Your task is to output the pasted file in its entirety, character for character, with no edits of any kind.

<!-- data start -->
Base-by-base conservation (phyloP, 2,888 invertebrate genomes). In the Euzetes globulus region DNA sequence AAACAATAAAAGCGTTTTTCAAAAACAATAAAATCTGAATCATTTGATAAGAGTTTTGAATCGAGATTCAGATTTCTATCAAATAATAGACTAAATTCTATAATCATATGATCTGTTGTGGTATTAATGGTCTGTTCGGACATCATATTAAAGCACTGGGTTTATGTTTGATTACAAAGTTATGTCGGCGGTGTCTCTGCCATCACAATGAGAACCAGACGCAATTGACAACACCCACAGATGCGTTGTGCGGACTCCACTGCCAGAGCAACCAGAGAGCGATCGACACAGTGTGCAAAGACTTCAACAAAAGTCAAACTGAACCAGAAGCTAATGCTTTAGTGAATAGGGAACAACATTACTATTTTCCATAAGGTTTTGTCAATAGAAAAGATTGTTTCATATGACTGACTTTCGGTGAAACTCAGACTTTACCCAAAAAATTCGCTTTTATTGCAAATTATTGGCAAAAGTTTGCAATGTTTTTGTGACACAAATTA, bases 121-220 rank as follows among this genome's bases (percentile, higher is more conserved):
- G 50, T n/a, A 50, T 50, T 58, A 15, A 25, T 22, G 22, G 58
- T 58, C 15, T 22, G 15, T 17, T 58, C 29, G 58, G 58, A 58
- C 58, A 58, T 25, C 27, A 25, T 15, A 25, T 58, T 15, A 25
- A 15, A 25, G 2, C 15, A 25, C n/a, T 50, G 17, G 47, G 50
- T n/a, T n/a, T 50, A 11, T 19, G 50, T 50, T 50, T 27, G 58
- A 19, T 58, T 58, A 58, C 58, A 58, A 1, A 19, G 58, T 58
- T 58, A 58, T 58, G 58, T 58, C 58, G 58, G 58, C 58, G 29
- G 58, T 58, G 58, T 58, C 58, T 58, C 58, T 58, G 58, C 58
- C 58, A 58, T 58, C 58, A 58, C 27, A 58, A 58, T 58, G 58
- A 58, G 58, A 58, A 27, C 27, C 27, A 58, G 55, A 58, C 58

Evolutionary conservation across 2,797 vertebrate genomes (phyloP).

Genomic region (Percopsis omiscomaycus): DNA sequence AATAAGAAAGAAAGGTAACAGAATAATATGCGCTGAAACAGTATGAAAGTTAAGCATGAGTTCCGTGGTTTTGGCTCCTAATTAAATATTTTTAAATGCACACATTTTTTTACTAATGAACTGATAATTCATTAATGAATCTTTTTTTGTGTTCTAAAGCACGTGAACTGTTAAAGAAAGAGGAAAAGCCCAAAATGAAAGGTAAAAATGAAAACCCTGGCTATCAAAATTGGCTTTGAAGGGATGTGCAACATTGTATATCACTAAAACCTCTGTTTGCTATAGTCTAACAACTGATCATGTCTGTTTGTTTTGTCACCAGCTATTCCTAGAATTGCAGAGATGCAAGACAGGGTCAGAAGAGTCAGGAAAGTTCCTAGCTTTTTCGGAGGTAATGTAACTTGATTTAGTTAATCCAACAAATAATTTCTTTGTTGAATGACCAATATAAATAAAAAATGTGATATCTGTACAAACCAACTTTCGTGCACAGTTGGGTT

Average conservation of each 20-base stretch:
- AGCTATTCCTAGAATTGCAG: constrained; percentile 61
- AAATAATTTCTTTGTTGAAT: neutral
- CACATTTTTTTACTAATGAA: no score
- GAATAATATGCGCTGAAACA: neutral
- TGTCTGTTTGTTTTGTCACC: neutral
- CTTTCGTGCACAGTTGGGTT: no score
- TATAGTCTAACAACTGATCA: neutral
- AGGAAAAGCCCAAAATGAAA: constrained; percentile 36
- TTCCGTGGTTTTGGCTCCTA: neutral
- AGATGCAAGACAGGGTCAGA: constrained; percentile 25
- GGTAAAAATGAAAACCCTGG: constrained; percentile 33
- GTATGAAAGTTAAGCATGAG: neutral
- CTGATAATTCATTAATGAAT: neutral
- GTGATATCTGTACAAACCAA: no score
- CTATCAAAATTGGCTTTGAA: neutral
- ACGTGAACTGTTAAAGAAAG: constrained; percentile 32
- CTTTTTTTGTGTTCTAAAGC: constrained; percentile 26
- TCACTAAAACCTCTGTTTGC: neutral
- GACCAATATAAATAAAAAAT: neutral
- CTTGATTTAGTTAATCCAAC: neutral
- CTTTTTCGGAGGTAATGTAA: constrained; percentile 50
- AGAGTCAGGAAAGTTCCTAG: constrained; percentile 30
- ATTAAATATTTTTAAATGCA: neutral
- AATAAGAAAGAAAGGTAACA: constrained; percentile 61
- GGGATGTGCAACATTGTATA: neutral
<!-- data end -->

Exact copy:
Base-by-base conservation (phyloP, 2,888 invertebrate genomes). In the Euzetes globulus region DNA sequence AAACAATAAAAGCGTTTTTCAAAAACAATAAAATCTGAATCATTTGATAAGAGTTTTGAATCGAGATTCAGATTTCTATCAAATAATAGACTAAATTCTATAATCATATGATCTGTTGTGGTATTAATGGTCTGTTCGGACATCATATTAAAGCACTGGGTTTATGTTTGATTACAAAGTTATGTCGGCGGTGTCTCTGCCATCACAATGAGAACCAGACGCAATTGACAACACCCACAGATGCGTTGTGCGGACTCCACTGCCAGAGCAACCAGAGAGCGATCGACACAGTGTGCAAAGACTTCAACAAAAGTCAAACTGAACCAGAAGCTAATGCTTTAGTGAATAGGGAACAACATTACTATTTTCCATAAGGTTTTGTCAATAGAAAAGATTGTTTCATATGACTGACTTTCGGTGAAACTCAGACTTTACCCAAAAAATTCGCTTTTATTGCAAATTATTGGCAAAAGTTTGCAATGTTTTTGTGACACAAATTA, bases 121-220 rank as follows among this genome's bases (percentile, higher is more conserved):
- G 50, T n/a, A 50, T 50, T 58, A 15, A 25, T 22, G 22, G 58
- T 58, C 15, T 22, G 15, T 17, T 58, C 29, G 58, G 58, A 58
- C 58, A 58, T 25, C 27, A 25, T 15, A 25, T 58, T 15, A 25
- A 15, A 25, G 2, C 15, A 25, C n/a, T 50, G 17, G 47, G 50
- T n/a, T n/a, T 50, A 11, T 19, G 50, T 50, T 50, T 27, G 58
- A 19, T 58, T 58, A 58, C 58, A 58, A 1, A 19, G 58, T 58
- T 58, A 58, T 58, G 58, T 58, C 58, G 58, G 58, C 58, G 29
- G 58, T 58, G 58, T 58, C 58, T 58, C 58, T 58, G 58, C 58
- C 58, A 58, T 58, C 58, A 58, C 27, A 58, A 58, T 58, G 58
- A 58, G 58, A 58, A 27, C 27, C 27, A 58, G 55, A 58, C 58

Evolutionary conservation across 2,797 vertebrate genomes (phyloP).

Genomic region (Percopsis omiscomaycus): DNA sequence AATAAGAAAGAAAGGTAACAGAATAATATGCGCTGAAACAGTATGAAAGTTAAGCATGAGTTCCGTGGTTTTGGCTCCTAATTAAATATTTTTAAATGCACACATTTTTTTACTAATGAACTGATAATTCATTAATGAATCTTTTTTTGTGTTCTAAAGCACGTGAACTGTTAAAGAAAGAGGAAAAGCCCAAAATGAAAGGTAAAAATGAAAACCCTGGCTATCAAAATTGGCTTTGAAGGGATGTGCAACATTGTATATCACTAAAACCTCTGTTTGCTATAGTCTAACAACTGATCATGTCTGTTTGTTTTGTCACCAGCTATTCCTAGAATTGCAGAGATGCAAGACAGGGTCAGAAGAGTCAGGAAAGTTCCTAGCTTTTTCGGAGGTAATGTAACTTGATTTAGTTAATCCAACAAATAATTTCTTTGTTGAATGACCAATATAAATAAAAAATGTGATATCTGTACAAACCAACTTTCGTGCACAGTTGGGTT

Average conservation of each 20-base stretch:
- AGCTATTCCTAGAATTGCAG: constrained; percentile 61
- AAATAATTTCTTTGTTGAAT: neutral
- CACATTTTTTTACTAATGAA: no score
- GAATAATATGCGCTGAAACA: neutral
- TGTCTGTTTGTTTTGTCACC: neutral
- CTTTCGTGCACAGTTGGGTT: no score
- TATAGTCTAACAACTGATCA: neutral
- AGGAAAAGCCCAAAATGAAA: constrained; percentile 36
- TTCCGTGGTTTTGGCTCCTA: neutral
- AGATGCAAGACAGGGTCAGA: constrained; percentile 25
- GGTAAAAATGAAAACCCTGG: constrained; percentile 33
- GTATGAAAGTTAAGCATGAG: neutral
- CTGATAATTCATTAATGAAT: neutral
- GTGATATCTGTACAAACCAA: no score
- CTATCAAAATTGGCTTTGAA: neutral
- ACGTGAACTGTTAAAGAAAG: constrained; percentile 32
- CTTTTTTTGTGTTCTAAAGC: constrained; percentile 26
- TCACTAAAACCTCTGTTTGC: neutral
- GACCAATATAAATAAAAAAT: neutral
- CTTGATTTAGTTAATCCAAC: neutral
- CTTTTTCGGAGGTAATGTAA: constrained; percentile 50
- AGAGTCAGGAAAGTTCCTAG: constrained; percentile 30
- ATTAAATATTTTTAAATGCA: neutral
- AATAAGAAAGAAAGGTAACA: constrained; percentile 61
- GGGATGTGCAACATTGTATA: neutral